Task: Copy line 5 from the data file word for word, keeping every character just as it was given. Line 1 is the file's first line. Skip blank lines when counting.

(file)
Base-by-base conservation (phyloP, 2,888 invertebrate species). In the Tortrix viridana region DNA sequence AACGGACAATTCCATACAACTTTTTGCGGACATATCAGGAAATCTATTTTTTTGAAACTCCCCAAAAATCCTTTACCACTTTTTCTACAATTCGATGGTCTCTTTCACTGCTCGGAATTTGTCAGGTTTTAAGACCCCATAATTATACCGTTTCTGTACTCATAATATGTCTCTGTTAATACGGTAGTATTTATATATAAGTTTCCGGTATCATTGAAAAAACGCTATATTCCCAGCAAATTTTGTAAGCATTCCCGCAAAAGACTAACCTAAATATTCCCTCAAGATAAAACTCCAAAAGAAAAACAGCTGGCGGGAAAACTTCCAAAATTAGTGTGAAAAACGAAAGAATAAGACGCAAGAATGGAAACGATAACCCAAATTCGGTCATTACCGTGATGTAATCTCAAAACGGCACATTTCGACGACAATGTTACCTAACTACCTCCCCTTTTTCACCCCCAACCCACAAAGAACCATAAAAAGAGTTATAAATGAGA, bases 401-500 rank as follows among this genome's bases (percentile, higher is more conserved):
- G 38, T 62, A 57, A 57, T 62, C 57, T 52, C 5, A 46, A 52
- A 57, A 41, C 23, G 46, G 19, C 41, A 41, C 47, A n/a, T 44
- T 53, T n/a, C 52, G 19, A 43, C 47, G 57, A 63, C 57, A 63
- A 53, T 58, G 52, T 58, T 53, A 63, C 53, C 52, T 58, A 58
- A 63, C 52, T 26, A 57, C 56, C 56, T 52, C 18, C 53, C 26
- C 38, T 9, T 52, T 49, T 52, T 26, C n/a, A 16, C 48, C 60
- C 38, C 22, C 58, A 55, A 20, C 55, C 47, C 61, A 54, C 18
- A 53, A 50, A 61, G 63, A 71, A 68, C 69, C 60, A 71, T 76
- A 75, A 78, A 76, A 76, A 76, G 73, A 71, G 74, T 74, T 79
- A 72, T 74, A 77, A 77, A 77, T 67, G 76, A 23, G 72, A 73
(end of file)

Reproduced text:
- A 53, T 58, G 52, T 58, T 53, A 63, C 53, C 52, T 58, A 58